COLLECT: Christie's first short story "The Wife of the Kenite"
Agatha Christie was a prolific writer of short stories. The publication of them started in earnest in 1923 when The Sketch magazine included them in 26 different issues that year. However, prior to The Sketch, the first ever appearance of a Christie short story in print was in 1922 in The Home magazine, an Australian publication. The story was "The Wife of the Kenite".
The Plot: This story is set in South Africa on the Veldt likely in the era of the Great War. It focuses on the plight of a German soldier seeking a sympathetic Boer family to help him flee the Johannesburg area. The short story was likely written in South Africa when Archibald and Agatha visited in 1922 as part of the tour before the British Empire Exhibition. This story is unlike many of Christie’s short stories as it portrays insight into the victim’s experience of being poisoned and how he reacts to knowing he will die a violent death by having a nail hammered into his forehead. Christie rarely shared the emotion and fear of death from a victim’s perspective. One can hypothesize that since this is one of the first short stories she wrote it may well have been feedback from those around her that influenced a change in her style of storytelling. Also unusual for Christie is the story’s significant religious undertones and use of divine intervention. The plot connects closely with a biblical story from the Book of Judges, from which the short story takes its title.
The Magazine: The Wife of Kenite was published in Australia’s The Home magazine September 1st, 1922 (volume 3, number 3). It was her only short story published in 1922 anywhere in the world, and the first known appearance of a Christie short story in a magazine. The Home was a high quality Australian quarterly magazine published in Sydney, New South Wales between 1920 and 1942. It became bimonthly from July/August 1924. Then from 1926 onwards it was published monthly until it ceased publication in September 1942.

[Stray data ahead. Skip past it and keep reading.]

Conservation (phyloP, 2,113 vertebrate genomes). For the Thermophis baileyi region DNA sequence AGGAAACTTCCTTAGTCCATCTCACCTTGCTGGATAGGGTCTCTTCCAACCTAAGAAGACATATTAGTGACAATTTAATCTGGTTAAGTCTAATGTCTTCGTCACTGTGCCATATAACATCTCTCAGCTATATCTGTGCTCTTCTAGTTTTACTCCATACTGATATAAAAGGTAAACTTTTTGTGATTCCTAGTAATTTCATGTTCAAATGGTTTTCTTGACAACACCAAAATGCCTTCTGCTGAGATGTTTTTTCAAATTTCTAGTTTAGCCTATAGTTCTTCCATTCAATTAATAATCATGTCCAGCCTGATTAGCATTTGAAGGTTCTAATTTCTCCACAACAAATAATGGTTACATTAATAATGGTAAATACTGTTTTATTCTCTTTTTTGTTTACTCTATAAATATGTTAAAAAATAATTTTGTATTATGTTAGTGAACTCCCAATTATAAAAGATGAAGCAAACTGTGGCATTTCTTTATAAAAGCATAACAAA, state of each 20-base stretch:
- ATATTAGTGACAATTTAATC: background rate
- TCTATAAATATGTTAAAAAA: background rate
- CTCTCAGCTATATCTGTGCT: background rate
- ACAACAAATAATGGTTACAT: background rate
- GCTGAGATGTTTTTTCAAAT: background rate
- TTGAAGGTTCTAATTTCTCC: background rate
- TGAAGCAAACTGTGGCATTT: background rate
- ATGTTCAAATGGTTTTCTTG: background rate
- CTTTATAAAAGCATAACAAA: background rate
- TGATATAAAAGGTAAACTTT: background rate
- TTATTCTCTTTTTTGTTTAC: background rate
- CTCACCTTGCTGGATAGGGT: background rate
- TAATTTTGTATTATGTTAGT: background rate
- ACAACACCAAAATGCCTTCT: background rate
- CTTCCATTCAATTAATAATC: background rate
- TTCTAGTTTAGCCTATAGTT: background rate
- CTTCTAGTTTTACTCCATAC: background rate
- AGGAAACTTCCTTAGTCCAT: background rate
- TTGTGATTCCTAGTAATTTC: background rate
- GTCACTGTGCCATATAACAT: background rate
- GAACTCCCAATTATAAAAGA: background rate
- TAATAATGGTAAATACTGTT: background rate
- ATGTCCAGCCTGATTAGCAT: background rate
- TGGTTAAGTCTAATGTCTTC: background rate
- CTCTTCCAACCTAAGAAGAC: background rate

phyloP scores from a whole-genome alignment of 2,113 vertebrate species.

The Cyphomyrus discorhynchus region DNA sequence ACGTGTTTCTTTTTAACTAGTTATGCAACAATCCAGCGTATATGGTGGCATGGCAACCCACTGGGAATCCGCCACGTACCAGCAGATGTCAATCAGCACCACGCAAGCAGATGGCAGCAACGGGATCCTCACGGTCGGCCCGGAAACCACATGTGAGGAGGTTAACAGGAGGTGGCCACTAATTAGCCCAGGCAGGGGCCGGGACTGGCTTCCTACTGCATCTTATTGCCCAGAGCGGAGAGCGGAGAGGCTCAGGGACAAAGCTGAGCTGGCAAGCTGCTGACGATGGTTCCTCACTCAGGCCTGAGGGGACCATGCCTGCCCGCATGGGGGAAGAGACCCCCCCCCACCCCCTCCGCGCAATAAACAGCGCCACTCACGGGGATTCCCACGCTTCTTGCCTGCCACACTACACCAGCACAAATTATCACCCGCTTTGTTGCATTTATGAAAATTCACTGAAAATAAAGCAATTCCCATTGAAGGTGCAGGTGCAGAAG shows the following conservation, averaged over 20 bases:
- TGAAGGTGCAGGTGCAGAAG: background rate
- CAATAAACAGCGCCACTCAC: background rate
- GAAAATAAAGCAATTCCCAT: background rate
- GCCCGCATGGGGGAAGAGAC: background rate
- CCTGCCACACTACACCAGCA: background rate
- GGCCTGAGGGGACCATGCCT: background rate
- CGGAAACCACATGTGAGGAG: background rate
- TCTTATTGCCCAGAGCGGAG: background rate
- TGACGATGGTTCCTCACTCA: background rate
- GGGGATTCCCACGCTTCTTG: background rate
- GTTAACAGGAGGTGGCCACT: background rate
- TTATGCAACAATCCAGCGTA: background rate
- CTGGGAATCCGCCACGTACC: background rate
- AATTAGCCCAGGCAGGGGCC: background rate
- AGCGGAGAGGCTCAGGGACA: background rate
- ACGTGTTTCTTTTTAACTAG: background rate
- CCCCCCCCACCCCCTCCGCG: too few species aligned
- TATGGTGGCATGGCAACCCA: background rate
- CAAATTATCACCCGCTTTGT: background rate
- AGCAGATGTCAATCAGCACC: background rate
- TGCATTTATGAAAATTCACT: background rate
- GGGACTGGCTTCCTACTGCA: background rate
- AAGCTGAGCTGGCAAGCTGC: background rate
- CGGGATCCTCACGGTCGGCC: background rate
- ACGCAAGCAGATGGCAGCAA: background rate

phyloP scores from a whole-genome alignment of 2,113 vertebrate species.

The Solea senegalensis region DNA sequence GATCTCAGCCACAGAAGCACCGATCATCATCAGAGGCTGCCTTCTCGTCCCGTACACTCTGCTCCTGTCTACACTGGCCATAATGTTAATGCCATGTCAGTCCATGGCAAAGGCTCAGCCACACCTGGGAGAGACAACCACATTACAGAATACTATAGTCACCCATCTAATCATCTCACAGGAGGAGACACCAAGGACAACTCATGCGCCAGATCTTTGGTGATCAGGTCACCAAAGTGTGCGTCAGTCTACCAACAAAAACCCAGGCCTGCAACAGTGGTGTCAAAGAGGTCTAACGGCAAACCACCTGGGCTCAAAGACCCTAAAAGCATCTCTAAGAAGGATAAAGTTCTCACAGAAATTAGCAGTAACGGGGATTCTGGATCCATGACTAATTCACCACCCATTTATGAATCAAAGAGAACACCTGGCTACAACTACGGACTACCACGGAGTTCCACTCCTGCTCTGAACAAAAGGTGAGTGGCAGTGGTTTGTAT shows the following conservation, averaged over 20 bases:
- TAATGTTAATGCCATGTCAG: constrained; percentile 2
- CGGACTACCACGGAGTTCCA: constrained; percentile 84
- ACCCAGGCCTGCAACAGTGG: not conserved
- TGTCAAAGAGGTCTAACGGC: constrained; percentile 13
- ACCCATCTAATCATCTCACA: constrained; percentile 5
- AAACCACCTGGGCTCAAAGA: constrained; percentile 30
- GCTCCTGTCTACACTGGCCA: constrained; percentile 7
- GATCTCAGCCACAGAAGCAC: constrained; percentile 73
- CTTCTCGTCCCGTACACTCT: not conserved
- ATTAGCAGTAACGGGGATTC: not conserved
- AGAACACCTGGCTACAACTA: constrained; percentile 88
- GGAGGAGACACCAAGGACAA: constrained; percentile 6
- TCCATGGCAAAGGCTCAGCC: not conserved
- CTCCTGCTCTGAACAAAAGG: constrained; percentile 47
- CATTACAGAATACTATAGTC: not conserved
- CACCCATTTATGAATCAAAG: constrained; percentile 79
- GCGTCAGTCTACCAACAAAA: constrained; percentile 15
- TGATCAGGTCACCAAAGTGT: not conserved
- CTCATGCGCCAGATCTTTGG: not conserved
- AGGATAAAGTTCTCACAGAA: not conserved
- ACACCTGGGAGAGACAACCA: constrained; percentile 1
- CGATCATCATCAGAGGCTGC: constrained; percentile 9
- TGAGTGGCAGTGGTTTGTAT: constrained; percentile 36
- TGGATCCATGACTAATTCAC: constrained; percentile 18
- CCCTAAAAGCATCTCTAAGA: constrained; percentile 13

Future Appearances: Almost 100 years passed before this story surfaced again. It first reappeared in Tony Medawar’s Bodies from the Library 2: Forgotten Stories of Mystery and Suspense by the Queens of Crime and other Masters of Golden Age Detection (July 2019). Then, shortly thereafter, it appeared in the Agatha Christie short story collection The Last Séance: Tales of the Supernatural (September 2019). One can certainly argue that a story about divine intervention is fair to include in a collection of supernatural tales.
Value: While the later appearances of this story are still in print in the two collections referenced, the original publication in The Home is incredibly difficult to find. As a unicorn in the collecting world, if you want it pay what is asked when you find it. One has not been seen for sale in recent memory so ascribing a value is pure guesswork. Should one show at auction, a value of up to $500 USD depending on condition seems likely. While magazines are far less valuable than first edition books, this is the first published short story in Christie’s career and thus has a place in any collection.